My Penguin Year

Lindsay McCrae

Hodder & Stoughton, £20

Review by Alastair Mabbott

Around this time last year, there was a flurry of debate about whether a camera crew on a BBC wildlife documentary should have broken the “golden rule” of non-intervention by assisting penguins trapped in a gully.

That incident is a small but significant part of cameraman Lindsay McCrae’s account of the making of the film, for which he spent 11 months at an Antarctic research station, away from his new wife and missing the birth of his son, to fulfil a lifelong dream.

Growing up on the edge of the Lake District National Park, McCrae had set his heart on being a wildlife cameraman at the age of eight. When he was 14, he wrote to Springwatch, telling them about a family of badgers he’d been observing. To his surprise they wrote back and even made a short film about him, beginning a relationship with the BBC’s Natural History Unit that culminated in the offer of his dream assignment: to go to Antarctica to film the breeding cycle of emperor penguins. The hitch was that he would be there for nearly a year, just after he and his girlfriend Becky had bought a house together. It was an agonising decision for them, but the chance for the penguin-mad McCrae to fulfil a lifelong dream won out.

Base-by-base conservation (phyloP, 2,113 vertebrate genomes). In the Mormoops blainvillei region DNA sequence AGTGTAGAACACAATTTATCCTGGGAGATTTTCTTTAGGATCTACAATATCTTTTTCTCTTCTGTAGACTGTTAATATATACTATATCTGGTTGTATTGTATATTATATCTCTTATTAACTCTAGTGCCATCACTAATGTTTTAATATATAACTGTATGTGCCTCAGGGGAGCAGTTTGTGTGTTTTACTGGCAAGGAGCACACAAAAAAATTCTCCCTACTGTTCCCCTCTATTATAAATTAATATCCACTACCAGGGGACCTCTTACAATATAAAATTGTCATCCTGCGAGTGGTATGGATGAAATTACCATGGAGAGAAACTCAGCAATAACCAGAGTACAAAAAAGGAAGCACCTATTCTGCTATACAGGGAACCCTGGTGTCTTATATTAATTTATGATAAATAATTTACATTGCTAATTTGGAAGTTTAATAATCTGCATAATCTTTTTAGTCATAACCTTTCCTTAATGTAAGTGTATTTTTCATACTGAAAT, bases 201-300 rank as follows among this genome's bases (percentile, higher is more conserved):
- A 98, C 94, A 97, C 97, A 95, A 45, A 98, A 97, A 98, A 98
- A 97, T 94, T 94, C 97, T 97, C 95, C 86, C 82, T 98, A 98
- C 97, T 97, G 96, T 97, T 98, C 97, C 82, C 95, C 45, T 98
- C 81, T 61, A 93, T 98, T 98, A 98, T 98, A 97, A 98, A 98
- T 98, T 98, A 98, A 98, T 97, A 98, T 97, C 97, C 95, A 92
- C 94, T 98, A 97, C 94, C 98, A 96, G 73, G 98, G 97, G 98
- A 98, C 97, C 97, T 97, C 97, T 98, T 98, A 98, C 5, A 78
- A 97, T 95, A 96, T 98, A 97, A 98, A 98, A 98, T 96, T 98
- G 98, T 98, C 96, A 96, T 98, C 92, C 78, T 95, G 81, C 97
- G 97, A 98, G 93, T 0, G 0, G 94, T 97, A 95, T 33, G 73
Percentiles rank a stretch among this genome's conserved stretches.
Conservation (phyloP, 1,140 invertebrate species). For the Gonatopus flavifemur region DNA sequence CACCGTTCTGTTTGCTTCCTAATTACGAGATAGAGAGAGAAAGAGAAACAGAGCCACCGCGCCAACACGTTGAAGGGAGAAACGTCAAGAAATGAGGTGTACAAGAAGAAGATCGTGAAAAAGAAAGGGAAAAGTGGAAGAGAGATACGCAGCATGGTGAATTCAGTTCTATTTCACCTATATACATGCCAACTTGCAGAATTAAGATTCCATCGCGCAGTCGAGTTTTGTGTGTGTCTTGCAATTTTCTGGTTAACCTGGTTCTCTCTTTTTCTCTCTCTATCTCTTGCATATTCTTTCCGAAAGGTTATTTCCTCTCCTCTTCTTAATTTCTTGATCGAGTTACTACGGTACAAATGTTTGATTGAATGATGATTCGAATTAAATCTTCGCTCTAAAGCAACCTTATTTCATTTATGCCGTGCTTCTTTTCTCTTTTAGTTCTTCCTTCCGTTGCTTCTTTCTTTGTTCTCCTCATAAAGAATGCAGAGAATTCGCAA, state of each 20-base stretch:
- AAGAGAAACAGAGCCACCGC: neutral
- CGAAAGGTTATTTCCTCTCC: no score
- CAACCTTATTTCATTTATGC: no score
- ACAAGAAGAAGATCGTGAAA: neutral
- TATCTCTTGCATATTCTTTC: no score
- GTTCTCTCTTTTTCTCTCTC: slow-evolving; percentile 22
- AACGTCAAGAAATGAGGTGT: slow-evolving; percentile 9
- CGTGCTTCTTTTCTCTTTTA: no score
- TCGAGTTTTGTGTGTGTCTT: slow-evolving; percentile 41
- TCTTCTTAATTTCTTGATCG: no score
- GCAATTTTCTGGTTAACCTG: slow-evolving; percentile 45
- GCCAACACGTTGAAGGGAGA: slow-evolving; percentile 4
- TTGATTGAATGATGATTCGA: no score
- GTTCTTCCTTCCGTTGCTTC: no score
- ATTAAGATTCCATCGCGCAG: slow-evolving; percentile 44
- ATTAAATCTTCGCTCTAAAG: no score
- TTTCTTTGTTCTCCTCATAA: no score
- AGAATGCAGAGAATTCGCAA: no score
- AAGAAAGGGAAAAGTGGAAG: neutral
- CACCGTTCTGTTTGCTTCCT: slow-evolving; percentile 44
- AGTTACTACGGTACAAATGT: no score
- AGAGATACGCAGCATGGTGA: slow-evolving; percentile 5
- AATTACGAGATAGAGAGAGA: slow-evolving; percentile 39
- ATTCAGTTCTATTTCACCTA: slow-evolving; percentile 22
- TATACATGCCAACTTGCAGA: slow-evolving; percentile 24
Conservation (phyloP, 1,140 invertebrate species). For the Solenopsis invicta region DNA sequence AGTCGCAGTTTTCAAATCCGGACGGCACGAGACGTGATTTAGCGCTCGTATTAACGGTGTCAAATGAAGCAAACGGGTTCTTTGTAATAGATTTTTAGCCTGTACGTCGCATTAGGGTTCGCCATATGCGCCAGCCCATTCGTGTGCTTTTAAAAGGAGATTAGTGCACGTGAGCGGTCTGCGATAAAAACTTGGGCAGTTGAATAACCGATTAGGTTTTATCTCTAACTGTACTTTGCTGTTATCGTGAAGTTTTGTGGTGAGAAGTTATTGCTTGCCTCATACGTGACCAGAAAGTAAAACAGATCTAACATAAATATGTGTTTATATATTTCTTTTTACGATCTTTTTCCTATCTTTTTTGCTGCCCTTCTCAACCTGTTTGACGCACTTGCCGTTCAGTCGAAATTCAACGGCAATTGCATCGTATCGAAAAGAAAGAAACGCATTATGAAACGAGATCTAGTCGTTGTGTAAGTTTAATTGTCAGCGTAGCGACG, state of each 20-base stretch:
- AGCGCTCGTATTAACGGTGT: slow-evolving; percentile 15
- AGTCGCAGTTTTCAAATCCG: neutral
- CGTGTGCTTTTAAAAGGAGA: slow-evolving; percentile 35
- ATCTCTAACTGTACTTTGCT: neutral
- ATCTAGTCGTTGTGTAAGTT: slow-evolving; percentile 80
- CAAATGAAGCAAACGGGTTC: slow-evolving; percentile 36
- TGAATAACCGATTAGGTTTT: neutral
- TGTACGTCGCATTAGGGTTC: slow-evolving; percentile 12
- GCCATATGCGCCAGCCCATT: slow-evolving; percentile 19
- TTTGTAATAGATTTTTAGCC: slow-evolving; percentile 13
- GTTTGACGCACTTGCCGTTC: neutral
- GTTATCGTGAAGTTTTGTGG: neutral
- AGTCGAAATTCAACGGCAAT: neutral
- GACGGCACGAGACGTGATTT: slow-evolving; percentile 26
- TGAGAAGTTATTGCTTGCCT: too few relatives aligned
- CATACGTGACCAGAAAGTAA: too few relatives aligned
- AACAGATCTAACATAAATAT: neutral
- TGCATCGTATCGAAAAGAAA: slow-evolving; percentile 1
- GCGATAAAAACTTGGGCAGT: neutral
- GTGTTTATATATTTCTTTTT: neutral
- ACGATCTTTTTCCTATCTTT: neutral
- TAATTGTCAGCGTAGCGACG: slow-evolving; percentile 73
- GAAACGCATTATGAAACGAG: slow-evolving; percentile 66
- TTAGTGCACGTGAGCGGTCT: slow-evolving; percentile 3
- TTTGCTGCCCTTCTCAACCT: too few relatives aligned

Those who read the book and see the resulting documentary will probably agree that it was a sacrifice worth making. My Penguin Year is an immersive insight into the life of a wildlife filmmaker and the challenges of surviving in the harshest, most unforgiving environment on Earth. McCrae, his two colleagues and nine German staff shelter in the Neumayer III Research Station, an incredibly well-equipped, well-stocked, safety-conscious establishment “like a ship on stilts”, from storms so fierce that even stepping a few metres from the front door is to risk never coming back.

The penguins’ ability to survive and reproduce in such conditions is a constant source of wonderment to McCrae. The birds take up residence on the ice sheets every year to breed, the females then leaving for two months to replenish their body weight while 5,000 males nurse the eggs on their feet, stoically enduring whatever the weather can throw at them. McCrae captured behaviour never documented before, like thousands of emperor penguins forming a huddle against the wind, and his fascination with the creatures developed into a real empathy. After one spring storm leaves the ice littered with dead chicks, he and his colleagues agree to intervene by fashioning a ramp which will provide trapped penguins with an escape route from a gully. Controversial it may have been, but having followed McCrae’s story this far, you wouldn’t expect or want them to do anything different.

But McCrae’s writing, as evocative as it is, in no way prepares you for the footage he shot, and only after watching the documentary, part of the Dynasties series available on the iPlayer for another five months, can you appreciate the beautiful and terrifying majesty of the surroundings.